The divide is not occurring because there is a difference in ability, cognition, or knowledge. There are no differences or magical powers provided by being born or growing up in the technology age. The divide is happening because there are some who chooses to use their smart phones during dinner. Technology seems to have failed us in teaching how not to be rude.

Wednesday, May 9, 2018

Is Cheating Ever Good?

Of course, the answer is no. Nonetheless, cheating does occur. There seems no ambiguity when the case involves a person cheating and that same person benefits from his or her cheating. We are always quick to look down on individual cheating. However, the line gets somewhat murky when we can point to a higher good, when cheating occurs collectively, and when circumstances can be used to justify dishonesty. It is election time again in the Philippines. This time is for community (barangay) officials. These contests are oftentimes very heated involving families, relatives and friends. And accusations of not playing by the rules are common. Fairness frequently takes a backseat in favor of loyalty. Underneath the disguise of some sort of goodwill, cheating more often than not always advances one's personal interests. For this reason, it is important that schools starting from the early years emphasize to students that there is no such thing as "good cheating".

A recent study done in Switzerland involving second and third year college students illustrates that while individual cheating becomes unacceptable as adherence to values increases, other forms of cheating become acceptable. Only the case of an individual copying in an exam becomes abominable. On the other hand, an individual sharing his or her answers with a group, a group copying off other students, and a group sharing answers, all of which should still be considered cheating, become tolerable.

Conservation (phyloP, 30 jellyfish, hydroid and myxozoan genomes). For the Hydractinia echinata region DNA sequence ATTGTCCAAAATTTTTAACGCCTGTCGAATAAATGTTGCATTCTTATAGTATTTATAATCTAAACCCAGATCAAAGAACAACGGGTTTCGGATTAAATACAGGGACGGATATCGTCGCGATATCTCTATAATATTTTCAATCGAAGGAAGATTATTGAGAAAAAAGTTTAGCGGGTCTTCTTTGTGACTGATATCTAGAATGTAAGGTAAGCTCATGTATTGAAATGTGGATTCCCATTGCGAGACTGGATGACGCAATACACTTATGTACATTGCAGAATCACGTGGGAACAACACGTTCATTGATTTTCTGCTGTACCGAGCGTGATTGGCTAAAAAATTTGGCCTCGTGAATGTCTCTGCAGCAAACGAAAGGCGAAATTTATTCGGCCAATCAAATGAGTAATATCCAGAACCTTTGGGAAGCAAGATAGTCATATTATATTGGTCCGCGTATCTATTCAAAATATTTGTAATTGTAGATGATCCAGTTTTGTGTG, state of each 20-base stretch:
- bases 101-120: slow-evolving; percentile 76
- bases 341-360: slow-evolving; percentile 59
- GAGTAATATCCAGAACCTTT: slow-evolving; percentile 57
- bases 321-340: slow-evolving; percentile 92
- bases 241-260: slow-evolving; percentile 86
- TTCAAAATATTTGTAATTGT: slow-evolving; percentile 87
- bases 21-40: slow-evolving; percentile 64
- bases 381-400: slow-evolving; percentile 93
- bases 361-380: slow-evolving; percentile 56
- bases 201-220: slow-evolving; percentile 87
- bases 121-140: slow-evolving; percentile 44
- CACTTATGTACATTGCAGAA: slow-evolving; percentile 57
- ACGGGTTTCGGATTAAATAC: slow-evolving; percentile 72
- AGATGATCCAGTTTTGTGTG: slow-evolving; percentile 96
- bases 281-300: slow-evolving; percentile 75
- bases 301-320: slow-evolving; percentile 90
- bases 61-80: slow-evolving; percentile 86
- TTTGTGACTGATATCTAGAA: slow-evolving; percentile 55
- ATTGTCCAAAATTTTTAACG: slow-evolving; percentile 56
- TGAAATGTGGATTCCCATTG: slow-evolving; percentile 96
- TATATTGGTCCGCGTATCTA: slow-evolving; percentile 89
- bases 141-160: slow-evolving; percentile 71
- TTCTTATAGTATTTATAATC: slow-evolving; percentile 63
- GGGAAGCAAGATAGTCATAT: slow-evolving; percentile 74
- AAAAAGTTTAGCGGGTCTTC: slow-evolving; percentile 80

Above copied from
Pulfrey, C., Durussel, K., & Butera, F. (2018, March 19). The Good Cheat: Benevolence and the Justification of Collective Cheating. Journal of Educational Psychology. Advance online publication. http://dx.doi.org/10.1037/edu0000247

Cheating in schools is widespread. About half of high school students in the United States admits to having cheated in an exam. The troubling aspect of cheating is the justification.

Honesty and fairness are values that should never be compromised. Outside school there are elections for government officials. This exercise requires no less than the honesty and fairness from everyone. Unfortunately, as in school, we are tempted to redraw the rules with the belief that we are rightfully doing the cheating because of a higher good. We should be reminded, "The end does not justify the means".

Friday, May 4, 2018

Catholic Schools Are Better?